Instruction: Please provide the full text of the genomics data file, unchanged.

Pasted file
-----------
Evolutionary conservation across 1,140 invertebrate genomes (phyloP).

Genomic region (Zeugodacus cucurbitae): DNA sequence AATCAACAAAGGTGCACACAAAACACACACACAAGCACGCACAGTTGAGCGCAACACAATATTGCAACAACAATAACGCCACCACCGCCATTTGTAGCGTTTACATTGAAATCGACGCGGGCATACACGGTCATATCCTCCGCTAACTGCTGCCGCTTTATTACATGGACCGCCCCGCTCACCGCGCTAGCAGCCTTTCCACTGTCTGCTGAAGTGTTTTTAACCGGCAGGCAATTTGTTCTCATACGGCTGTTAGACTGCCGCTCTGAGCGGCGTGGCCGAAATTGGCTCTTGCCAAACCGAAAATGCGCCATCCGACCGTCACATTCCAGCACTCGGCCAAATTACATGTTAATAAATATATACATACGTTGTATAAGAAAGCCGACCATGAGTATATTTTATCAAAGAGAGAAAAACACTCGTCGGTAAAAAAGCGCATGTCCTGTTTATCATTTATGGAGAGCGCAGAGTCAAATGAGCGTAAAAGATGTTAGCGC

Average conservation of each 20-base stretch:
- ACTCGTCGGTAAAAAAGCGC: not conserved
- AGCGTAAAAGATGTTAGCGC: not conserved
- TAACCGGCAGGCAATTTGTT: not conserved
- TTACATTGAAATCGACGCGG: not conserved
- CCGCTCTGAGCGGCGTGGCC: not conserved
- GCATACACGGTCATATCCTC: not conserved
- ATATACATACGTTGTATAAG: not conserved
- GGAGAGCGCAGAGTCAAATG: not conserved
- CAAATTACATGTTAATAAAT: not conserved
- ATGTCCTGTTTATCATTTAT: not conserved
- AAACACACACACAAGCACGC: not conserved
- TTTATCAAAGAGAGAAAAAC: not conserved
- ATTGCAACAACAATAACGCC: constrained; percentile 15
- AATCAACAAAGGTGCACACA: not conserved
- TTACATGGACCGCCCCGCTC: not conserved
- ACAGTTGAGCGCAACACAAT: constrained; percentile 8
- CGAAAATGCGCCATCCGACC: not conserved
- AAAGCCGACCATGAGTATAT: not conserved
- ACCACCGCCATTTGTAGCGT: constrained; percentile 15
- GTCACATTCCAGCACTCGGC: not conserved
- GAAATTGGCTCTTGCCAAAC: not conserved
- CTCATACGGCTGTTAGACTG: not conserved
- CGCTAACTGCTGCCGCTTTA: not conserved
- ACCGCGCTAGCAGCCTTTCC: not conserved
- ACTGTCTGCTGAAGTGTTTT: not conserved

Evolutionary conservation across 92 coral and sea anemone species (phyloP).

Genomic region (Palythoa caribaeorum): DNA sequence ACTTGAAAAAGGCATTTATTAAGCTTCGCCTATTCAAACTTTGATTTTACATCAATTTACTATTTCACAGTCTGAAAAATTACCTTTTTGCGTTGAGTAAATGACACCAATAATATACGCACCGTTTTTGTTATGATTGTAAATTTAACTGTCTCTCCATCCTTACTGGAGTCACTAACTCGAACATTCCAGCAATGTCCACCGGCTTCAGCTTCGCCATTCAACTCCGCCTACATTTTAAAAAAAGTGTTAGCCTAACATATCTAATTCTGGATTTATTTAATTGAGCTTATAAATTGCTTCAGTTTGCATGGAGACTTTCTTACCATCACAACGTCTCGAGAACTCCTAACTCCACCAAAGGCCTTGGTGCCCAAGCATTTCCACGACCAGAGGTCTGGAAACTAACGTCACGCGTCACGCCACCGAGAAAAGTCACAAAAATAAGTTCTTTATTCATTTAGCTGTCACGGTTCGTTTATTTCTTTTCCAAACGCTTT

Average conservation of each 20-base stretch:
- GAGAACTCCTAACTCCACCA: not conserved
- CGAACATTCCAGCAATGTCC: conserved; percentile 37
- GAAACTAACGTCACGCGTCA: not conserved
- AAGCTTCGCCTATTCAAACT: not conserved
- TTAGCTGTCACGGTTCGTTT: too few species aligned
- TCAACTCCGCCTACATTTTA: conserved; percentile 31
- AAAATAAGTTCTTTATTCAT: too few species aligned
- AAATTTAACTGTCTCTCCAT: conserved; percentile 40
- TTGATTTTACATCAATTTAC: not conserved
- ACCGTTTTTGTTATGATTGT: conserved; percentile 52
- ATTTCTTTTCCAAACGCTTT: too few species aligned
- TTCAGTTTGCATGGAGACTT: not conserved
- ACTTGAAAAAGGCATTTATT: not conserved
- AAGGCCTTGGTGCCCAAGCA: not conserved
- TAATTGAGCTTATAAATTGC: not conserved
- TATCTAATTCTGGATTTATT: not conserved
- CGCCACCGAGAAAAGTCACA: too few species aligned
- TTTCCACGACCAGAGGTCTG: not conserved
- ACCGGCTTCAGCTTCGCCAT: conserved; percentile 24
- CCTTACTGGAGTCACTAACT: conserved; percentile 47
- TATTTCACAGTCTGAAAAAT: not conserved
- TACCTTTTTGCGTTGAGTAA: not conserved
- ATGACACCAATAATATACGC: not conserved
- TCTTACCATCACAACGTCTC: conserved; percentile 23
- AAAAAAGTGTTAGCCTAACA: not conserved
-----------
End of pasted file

Evolutionary conservation across 1,140 invertebrate genomes (phyloP).

Genomic region (Zeugodacus cucurbitae): DNA sequence AATCAACAAAGGTGCACACAAAACACACACACAAGCACGCACAGTTGAGCGCAACACAATATTGCAACAACAATAACGCCACCACCGCCATTTGTAGCGTTTACATTGAAATCGACGCGGGCATACACGGTCATATCCTCCGCTAACTGCTGCCGCTTTATTACATGGACCGCCCCGCTCACCGCGCTAGCAGCCTTTCCACTGTCTGCTGAAGTGTTTTTAACCGGCAGGCAATTTGTTCTCATACGGCTGTTAGACTGCCGCTCTGAGCGGCGTGGCCGAAATTGGCTCTTGCCAAACCGAAAATGCGCCATCCGACCGTCACATTCCAGCACTCGGCCAAATTACATGTTAATAAATATATACATACGTTGTATAAGAAAGCCGACCATGAGTATATTTTATCAAAGAGAGAAAAACACTCGTCGGTAAAAAAGCGCATGTCCTGTTTATCATTTATGGAGAGCGCAGAGTCAAATGAGCGTAAAAGATGTTAGCGC

Average conservation of each 20-base stretch:
- ACTCGTCGGTAAAAAAGCGC: not conserved
- AGCGTAAAAGATGTTAGCGC: not conserved
- TAACCGGCAGGCAATTTGTT: not conserved
- TTACATTGAAATCGACGCGG: not conserved
- CCGCTCTGAGCGGCGTGGCC: not conserved
- GCATACACGGTCATATCCTC: not conserved
- ATATACATACGTTGTATAAG: not conserved
- GGAGAGCGCAGAGTCAAATG: not conserved
- CAAATTACATGTTAATAAAT: not conserved
- ATGTCCTGTTTATCATTTAT: not conserved
- AAACACACACACAAGCACGC: not conserved
- TTTATCAAAGAGAGAAAAAC: not conserved
- ATTGCAACAACAATAACGCC: constrained; percentile 15
- AATCAACAAAGGTGCACACA: not conserved
- TTACATGGACCGCCCCGCTC: not conserved
- ACAGTTGAGCGCAACACAAT: constrained; percentile 8
- CGAAAATGCGCCATCCGACC: not conserved
- AAAGCCGACCATGAGTATAT: not conserved
- ACCACCGCCATTTGTAGCGT: constrained; percentile 15
- GTCACATTCCAGCACTCGGC: not conserved
- GAAATTGGCTCTTGCCAAAC: not conserved
- CTCATACGGCTGTTAGACTG: not conserved
- CGCTAACTGCTGCCGCTTTA: not conserved
- ACCGCGCTAGCAGCCTTTCC: not conserved
- ACTGTCTGCTGAAGTGTTTT: not conserved

Evolutionary conservation across 92 coral and sea anemone species (phyloP).

Genomic region (Palythoa caribaeorum): DNA sequence ACTTGAAAAAGGCATTTATTAAGCTTCGCCTATTCAAACTTTGATTTTACATCAATTTACTATTTCACAGTCTGAAAAATTACCTTTTTGCGTTGAGTAAATGACACCAATAATATACGCACCGTTTTTGTTATGATTGTAAATTTAACTGTCTCTCCATCCTTACTGGAGTCACTAACTCGAACATTCCAGCAATGTCCACCGGCTTCAGCTTCGCCATTCAACTCCGCCTACATTTTAAAAAAAGTGTTAGCCTAACATATCTAATTCTGGATTTATTTAATTGAGCTTATAAATTGCTTCAGTTTGCATGGAGACTTTCTTACCATCACAACGTCTCGAGAACTCCTAACTCCACCAAAGGCCTTGGTGCCCAAGCATTTCCACGACCAGAGGTCTGGAAACTAACGTCACGCGTCACGCCACCGAGAAAAGTCACAAAAATAAGTTCTTTATTCATTTAGCTGTCACGGTTCGTTTATTTCTTTTCCAAACGCTTT

Average conservation of each 20-base stretch:
- GAGAACTCCTAACTCCACCA: not conserved
- CGAACATTCCAGCAATGTCC: conserved; percentile 37
- GAAACTAACGTCACGCGTCA: not conserved
- AAGCTTCGCCTATTCAAACT: not conserved
- TTAGCTGTCACGGTTCGTTT: too few species aligned
- TCAACTCCGCCTACATTTTA: conserved; percentile 31
- AAAATAAGTTCTTTATTCAT: too few species aligned
- AAATTTAACTGTCTCTCCAT: conserved; percentile 40
- TTGATTTTACATCAATTTAC: not conserved
- ACCGTTTTTGTTATGATTGT: conserved; percentile 52
- ATTTCTTTTCCAAACGCTTT: too few species aligned
- TTCAGTTTGCATGGAGACTT: not conserved
- ACTTGAAAAAGGCATTTATT: not conserved
- AAGGCCTTGGTGCCCAAGCA: not conserved
- TAATTGAGCTTATAAATTGC: not conserved
- TATCTAATTCTGGATTTATT: not conserved
- CGCCACCGAGAAAAGTCACA: too few species aligned
- TTTCCACGACCAGAGGTCTG: not conserved
- ACCGGCTTCAGCTTCGCCAT: conserved; percentile 24
- CCTTACTGGAGTCACTAACT: conserved; percentile 47
- TATTTCACAGTCTGAAAAAT: not conserved
- TACCTTTTTGCGTTGAGTAA: not conserved
- ATGACACCAATAATATACGC: not conserved
- TCTTACCATCACAACGTCTC: conserved; percentile 23
- AAAAAAGTGTTAGCCTAACA: not conserved